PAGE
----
Presidents Barack Obama and Raúl Castro stunned the world on December 17, 2014, when they announced that the United States and Cuba would restore diplomatic relations after 55 years of estrangement. The news incited jubilation on the streets of Havana and condemnation in Miami from the dwindling cadre of hard-liners who oppose interaction with the island’s Communist regime. Among a growing majority of Americans, the reaction was “It’s about time,” though I, for one, did not expect such sweeping changes while anyone named Castro still held power. Besides plans to open an embassy in Havana, the White House laid out a menu of changes to be made by executive action, including relaxing travel restrictions, broadening categories of approved export and import products, and permitting U.S. financial institutions to operate in Cuba (with the use of credit cards, for example).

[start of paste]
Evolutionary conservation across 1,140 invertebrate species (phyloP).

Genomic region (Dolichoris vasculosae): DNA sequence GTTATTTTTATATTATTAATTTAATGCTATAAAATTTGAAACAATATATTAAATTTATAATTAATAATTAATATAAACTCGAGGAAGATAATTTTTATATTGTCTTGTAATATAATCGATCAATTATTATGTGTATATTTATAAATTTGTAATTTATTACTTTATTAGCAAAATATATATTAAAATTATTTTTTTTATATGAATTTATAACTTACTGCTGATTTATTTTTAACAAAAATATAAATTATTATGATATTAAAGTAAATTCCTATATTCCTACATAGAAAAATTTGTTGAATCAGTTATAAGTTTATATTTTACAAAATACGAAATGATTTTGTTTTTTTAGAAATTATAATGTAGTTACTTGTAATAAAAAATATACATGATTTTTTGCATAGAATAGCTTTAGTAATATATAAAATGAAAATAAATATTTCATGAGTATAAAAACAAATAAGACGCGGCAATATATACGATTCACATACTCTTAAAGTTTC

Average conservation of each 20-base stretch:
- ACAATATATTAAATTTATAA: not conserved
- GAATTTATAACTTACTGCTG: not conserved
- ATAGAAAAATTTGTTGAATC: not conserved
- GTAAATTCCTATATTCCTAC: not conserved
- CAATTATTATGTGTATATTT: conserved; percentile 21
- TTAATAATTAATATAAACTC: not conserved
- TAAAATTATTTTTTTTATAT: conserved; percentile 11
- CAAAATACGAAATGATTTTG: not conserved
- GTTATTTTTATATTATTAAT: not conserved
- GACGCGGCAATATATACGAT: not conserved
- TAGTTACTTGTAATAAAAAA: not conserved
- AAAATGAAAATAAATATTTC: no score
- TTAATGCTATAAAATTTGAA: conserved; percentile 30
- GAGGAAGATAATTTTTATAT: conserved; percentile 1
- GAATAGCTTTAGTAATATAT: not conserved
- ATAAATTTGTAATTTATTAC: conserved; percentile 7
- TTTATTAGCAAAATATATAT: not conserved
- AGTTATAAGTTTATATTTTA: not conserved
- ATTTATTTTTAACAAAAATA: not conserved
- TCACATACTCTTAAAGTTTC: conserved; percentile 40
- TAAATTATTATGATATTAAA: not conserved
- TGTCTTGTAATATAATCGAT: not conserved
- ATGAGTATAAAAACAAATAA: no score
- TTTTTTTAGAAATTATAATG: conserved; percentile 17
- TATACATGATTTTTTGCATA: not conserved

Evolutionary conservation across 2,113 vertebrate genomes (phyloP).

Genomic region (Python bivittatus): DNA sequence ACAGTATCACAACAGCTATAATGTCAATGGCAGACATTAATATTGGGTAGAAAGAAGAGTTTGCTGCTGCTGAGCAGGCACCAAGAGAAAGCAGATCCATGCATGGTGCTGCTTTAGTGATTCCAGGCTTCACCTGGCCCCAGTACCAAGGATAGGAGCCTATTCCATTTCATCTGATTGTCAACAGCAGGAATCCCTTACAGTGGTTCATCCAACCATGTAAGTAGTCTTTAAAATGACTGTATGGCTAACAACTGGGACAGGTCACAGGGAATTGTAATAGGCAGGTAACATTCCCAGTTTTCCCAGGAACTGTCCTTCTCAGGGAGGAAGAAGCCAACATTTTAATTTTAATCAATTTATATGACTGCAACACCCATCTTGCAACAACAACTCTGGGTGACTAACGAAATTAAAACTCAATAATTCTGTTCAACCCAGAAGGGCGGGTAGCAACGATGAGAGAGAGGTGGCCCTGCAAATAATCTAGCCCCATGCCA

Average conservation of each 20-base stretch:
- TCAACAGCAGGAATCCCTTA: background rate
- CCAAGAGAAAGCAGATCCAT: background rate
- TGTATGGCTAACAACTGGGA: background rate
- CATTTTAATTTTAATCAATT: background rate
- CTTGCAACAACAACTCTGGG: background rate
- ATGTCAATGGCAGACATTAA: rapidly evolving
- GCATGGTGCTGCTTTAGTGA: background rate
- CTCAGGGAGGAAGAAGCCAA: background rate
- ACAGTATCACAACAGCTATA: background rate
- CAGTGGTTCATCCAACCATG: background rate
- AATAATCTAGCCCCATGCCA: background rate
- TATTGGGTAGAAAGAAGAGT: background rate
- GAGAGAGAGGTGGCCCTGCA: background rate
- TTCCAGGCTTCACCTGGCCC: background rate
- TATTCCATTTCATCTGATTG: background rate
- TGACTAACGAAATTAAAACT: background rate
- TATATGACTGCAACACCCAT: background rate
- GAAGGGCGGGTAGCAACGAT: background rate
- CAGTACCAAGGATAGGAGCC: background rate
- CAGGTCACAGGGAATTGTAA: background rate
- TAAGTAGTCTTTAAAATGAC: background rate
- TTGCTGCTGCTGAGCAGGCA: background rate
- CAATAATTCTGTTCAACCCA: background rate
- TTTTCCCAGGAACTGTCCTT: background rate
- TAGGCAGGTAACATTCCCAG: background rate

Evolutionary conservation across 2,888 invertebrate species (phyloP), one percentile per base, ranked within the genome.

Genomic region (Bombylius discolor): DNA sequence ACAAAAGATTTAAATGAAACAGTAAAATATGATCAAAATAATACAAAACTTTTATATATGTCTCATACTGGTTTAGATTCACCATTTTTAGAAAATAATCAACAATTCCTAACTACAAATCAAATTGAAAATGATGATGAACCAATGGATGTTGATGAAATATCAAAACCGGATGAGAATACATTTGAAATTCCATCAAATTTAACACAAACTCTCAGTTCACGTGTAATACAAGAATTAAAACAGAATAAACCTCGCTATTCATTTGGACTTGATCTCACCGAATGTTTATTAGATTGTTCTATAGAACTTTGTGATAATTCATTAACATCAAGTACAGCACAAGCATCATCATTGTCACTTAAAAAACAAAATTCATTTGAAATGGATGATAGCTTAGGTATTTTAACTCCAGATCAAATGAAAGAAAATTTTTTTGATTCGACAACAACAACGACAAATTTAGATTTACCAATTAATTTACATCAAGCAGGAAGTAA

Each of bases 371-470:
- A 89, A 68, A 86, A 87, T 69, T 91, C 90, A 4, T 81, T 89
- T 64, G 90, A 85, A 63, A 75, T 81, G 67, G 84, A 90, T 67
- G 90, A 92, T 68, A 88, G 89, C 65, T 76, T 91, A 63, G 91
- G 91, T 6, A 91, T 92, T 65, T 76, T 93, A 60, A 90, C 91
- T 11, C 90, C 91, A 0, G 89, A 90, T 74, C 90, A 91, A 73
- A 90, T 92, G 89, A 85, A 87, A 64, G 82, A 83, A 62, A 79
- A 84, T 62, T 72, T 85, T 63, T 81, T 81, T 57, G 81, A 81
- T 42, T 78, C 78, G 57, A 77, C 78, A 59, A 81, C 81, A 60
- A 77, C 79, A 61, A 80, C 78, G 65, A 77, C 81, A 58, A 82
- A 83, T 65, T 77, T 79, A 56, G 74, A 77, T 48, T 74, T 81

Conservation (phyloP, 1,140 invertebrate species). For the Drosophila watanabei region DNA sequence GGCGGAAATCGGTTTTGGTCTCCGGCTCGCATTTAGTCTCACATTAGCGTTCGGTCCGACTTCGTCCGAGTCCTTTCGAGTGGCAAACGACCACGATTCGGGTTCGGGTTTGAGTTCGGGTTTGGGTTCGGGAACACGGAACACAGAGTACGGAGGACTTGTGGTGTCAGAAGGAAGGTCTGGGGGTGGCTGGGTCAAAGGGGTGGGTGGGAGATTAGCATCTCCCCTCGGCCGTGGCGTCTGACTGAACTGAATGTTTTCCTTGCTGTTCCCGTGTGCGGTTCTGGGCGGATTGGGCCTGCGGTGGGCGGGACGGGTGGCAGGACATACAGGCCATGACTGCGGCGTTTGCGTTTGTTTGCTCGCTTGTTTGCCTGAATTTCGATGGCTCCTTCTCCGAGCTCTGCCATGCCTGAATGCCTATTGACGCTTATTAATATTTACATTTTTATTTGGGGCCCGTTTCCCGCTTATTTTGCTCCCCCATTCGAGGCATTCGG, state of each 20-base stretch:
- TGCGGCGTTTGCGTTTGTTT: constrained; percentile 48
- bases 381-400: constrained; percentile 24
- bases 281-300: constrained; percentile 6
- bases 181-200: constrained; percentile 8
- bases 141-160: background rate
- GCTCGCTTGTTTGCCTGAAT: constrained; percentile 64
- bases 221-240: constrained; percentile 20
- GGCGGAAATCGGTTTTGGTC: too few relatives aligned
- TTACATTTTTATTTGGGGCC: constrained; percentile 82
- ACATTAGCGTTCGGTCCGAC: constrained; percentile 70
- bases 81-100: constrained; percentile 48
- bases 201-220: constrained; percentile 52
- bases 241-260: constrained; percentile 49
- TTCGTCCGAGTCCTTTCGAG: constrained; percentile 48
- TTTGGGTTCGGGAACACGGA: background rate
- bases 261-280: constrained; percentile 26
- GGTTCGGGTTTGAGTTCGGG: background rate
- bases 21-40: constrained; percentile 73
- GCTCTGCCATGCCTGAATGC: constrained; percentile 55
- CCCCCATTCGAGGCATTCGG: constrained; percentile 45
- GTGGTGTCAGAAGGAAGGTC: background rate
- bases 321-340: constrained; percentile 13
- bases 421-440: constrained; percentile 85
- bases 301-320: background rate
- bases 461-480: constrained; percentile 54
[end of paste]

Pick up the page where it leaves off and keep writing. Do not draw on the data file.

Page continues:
As the implications of détente sink in, I pause to consider what it might mean for architecture—its practice, appreciation, and preservation—in Cuba. The island nation is rightly proud of its architectural legacy, older by a century than anything in North America and unrivaled in quality right through Midcentury Modernism, including radical experimentation during the first decade after the 1959 revolution. But the economic embargo imposed by the United States in 1960 and failures of the socialist economy slowed architectural production in Cuba in the 1970s and ’80s; since the collapse of the Soviet Union in 1991 and the end of East Bloc subsidies, the island’s rich built heritage has been on an inexorable slide toward demolition by neglect.